Blackhawks

Blackhawks' special teams clicking at the right time

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Blackhawks' special teams clicking at the right time

The horn sounded a second time within two-and-a-half minutes, Andrew Ladd scoring his second power-play goal of the night in that time span.

It was another power-play goal, which are coming in bunches for the Blackhawks again. But it’s not just the production part of special teams that is working for the Blackhawks right now. The penalty kill, which sputtered for a while, is returning to its familiar shutdown mode.

With the postseason just around the corner, the Blackhawks’ special teams are trending in the right direction.

[RELATED - Five Things from Blackhawks-Coyotes: Special teams surge]

The Blackhawks have gone 6-for-12 on their power play in their last three games, including 3-for-6 in their 6-2 victory over the Arizona Coyotes on Tuesday night. Their penalty kill, meanwhile, has gone 17-of-17 in the past six games.

Let’s look at the power play first. The advantage went 0-for-26 over a nine-game span before breaking out of its slump against Winnipeg on Friday. The Blackhawks have missed several players from that power play – a suspended Duncan Keith and injured Andrew Shaw and Marian Hossa among them. They also lost Artem Anisimov on Tuesday when he was boarded; Anisimov is day-to-day with an upper-body injury.

Despite the missing pieces, the Blackhawks’ power play is surging. So what’s been different in recent games?

“Just movement. Movement's huge,” Patrick Kane said. “You knew it was a little bit different with Anisimov going out. But you know you've got Ladd, [Jonathan] Toews and myself and Bread Man [Artemi Panarin] out there. I think we just try to kind of play kind of more of a 5-on-5 style, just keep moving the puck, moving our bodies. Get them confused out there. It’s the right time to get hot here.”

On the flip side, the penalty kill has been keeping opponents from threatening more. In the last six games, the Blackhawks have faced various types of kills, from nixing five-minute majors (Keith’s penalty vs. Minnesota) to 5-on-3s (the Coyotes had two on Tuesday, albeit one was only 12 seconds). The Blackhawks have scored two short-handed goals in the last six games – Marian Hossa vs. Minnesota and Toews on Tuesday – but it’s more about stifling their opponents.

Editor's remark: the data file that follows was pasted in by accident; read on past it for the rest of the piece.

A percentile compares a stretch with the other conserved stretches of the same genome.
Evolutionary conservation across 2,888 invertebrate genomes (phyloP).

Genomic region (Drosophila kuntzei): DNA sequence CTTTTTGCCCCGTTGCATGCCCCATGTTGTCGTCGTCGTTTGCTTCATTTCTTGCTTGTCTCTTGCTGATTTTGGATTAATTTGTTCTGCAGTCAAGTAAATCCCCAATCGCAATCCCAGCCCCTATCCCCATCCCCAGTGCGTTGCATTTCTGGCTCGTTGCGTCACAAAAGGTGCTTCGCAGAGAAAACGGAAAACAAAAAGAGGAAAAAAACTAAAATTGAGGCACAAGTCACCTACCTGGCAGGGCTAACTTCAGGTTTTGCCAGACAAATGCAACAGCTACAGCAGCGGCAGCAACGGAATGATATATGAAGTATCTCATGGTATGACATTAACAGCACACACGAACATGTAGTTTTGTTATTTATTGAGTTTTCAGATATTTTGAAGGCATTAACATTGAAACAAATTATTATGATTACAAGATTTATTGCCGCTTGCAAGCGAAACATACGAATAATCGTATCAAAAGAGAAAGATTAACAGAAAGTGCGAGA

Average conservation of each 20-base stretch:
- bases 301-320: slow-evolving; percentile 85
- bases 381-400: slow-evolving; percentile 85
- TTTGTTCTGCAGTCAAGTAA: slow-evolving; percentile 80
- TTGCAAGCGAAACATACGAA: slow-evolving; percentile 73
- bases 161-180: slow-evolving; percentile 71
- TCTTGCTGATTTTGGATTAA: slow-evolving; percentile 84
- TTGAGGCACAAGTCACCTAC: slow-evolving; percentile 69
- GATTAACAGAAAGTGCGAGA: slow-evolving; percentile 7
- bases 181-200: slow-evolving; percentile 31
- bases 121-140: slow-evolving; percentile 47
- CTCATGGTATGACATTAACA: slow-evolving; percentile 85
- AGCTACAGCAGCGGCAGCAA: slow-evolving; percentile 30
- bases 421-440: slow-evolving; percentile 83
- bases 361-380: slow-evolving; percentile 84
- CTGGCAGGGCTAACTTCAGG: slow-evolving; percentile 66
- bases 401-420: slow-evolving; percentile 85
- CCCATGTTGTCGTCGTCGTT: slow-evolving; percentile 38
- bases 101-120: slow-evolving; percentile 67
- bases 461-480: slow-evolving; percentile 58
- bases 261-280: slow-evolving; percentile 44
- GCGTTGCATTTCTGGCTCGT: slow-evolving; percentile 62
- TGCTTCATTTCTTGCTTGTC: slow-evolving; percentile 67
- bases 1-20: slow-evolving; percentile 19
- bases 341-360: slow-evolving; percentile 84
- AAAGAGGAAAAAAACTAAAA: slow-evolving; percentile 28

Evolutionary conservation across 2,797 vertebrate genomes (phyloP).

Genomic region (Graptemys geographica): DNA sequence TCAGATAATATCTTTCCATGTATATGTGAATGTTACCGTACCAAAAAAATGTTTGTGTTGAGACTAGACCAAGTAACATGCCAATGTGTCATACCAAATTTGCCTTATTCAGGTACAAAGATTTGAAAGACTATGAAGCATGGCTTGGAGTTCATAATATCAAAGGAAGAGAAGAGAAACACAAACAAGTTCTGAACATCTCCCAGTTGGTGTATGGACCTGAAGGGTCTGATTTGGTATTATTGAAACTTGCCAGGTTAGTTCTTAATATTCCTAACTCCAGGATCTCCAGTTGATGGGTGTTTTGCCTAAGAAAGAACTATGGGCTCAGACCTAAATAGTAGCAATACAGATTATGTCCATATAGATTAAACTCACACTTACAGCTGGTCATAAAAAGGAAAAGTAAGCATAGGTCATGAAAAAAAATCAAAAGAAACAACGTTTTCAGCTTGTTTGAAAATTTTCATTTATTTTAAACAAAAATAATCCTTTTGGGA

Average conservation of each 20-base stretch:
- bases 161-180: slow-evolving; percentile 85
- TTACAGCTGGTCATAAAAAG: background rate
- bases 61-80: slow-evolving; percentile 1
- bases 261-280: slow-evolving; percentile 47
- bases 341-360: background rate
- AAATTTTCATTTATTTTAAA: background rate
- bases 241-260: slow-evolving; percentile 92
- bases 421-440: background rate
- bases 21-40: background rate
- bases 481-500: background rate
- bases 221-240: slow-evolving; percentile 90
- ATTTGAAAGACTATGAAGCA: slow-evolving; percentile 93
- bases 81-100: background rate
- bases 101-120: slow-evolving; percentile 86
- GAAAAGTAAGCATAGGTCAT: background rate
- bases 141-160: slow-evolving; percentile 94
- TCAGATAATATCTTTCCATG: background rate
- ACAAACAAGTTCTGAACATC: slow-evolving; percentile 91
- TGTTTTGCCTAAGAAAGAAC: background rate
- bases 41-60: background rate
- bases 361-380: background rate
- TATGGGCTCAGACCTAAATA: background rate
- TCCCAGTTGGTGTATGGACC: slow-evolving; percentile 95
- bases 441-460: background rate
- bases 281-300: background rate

Toews said the Blackhawks recognized they had to fix the penalty kill fast.

“I think when things get bad enough, you focus on it enough and you make it your goal to improve upon whatever’s going wrong,” Jonathan Toews said. “Obviously our penalty kill was a glaring issue for a little while there and not only our ranking in the league, but just the fact that it was hurting us in games. It could have made a difference and we know that this time of year and the playoffs it is a huge deal for us defensively. We need to have that confidence that we can kill off penalties and be tough on teams and not give them any energy.”

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It certainly helps that Marcus Kruger is back. While Kruger was in the penalty box twice on Tuesday – Toews scored his short-handed goal on Kruger’s first infraction – Kruger nevertheless gives coach Joel Quenneville another great killing option.

“I think he takes pride in, not the statistics, but doing the right things and being aware of what we’re trying to do, be it checking in the middle and in the zone and [being] very diligent on the little details that are a part of being successful on that unit,” Quenneville said. “He took a couple of penalties [Tuesday]; now we’re missing a guy we want out there, so has to stay away from that. But other than that, a real appreciation on how he can help and improve our PK.”

The Blackhawks wanted to get their game together before the postseason. Special teams are a vital part of that good overall game, and they’re clicking at the right time, too.

Getting to know four newly-signed Blackhawks

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AP

Getting to know four newly-signed Blackhawks

The Blackhawks announced Monday that they have officially agreed to terms with forward Dominik Kahun, defensemen Lucas Carlsson and Darren Raddysh and goaltender Kevin Lankinen on entry-level contracts.

Kahun ($925,000 cap hit), Lankinen ($925,000) and Raddysh ($730,000) each signed two-year deals that run through the 2019-20 season while Carlsson's is a three-year deal that runs through the 2020-21 campaign and carries a cap hit of $792,500.

So who are these guys? Let's meet them:

Carlsson

Drafted in the fourth round (No. 110 overall) by the Blackhawks in 2016, Carlsson set a career-high with 17 points (seven goals, 10 assists) in 44 games this season with Brynäs IF of the Swedish Hockey League. He was tied for fourth among all blue liners with seven goals.

Carlsson, 20, doesn't have major upside, but he's a reliable, well-rounded defenseman and that's what drew the attention of Blackhawks vice president of amateur scouting Mark Kelley.